Significant concerns have been raised by the Environmental Protection Agency about the quality of water at urban beaches particularly in the Dublin area.
The EPA’s 2017 Bathing Water report has found that water in five of Dublin's 15 beaches in Portrane, Rush South, Loughshinny, Merrion Strand, and Sandymount Strand failed the minimum EU mandatory standard.
The report found that five other north Dublin beaches are vulnerable and have the potential to fail because of pollution impacts.
Beaches in Clifden and Ballyloughane in Co Galway were among a total of seven bathing areas failing to make the grade.
However, the overall quality of bathing water at beaches throughout Ireland is very high.
More than 70% have been categorised as excellent, while 93% met the stringent EU standards.
The EPA points out that, over the last four years, nine of Dublin's 15 bathing waters have shown deterioration in water quality.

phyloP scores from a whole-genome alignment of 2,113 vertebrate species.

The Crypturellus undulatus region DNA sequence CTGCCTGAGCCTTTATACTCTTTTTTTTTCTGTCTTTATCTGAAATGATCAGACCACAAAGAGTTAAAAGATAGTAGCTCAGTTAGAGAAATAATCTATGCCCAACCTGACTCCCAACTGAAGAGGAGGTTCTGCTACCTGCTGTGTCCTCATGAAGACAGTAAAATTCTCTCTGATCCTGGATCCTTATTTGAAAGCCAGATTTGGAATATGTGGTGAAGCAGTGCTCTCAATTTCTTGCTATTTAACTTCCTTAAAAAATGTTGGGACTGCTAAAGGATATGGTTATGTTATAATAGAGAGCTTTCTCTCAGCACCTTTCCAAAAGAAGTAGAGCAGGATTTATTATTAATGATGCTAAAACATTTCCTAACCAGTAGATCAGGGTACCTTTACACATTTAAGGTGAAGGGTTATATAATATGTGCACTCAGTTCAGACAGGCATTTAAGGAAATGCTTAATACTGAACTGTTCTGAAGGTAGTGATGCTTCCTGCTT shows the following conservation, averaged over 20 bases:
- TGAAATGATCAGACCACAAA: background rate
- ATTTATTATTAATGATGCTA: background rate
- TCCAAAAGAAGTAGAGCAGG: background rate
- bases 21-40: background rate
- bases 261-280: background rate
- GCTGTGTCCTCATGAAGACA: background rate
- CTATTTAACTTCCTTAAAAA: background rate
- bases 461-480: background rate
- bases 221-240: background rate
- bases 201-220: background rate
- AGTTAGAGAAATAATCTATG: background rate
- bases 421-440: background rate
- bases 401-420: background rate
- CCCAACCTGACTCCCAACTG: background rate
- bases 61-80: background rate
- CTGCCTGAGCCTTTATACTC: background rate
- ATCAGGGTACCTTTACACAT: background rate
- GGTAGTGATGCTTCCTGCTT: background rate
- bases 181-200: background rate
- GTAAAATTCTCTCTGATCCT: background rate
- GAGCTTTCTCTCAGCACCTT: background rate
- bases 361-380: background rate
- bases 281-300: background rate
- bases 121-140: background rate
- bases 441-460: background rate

The problems are being caused by periodic sewage discharges, pollution from contaminated surface streams especially after heavy rainfall, and also by pollution from bird droppings, dogs and other animals.
The agency has warned that beaches have to be permanently closed for bathing if they fail to meet EU standards five years in a row.
It is calling for more action to eliminate the sources of contamination that are particular to urban areas.
EPA Scientific Officer Peter Webster said there is no quick fix to problems with urban beaches in Dublin and Galway.
He said that this problem was not unique to Ireland, but was a European problem and said there were multiple inputs contributing to problems on urban beaches, for example, drainage from seas and rivers, and sea birds.
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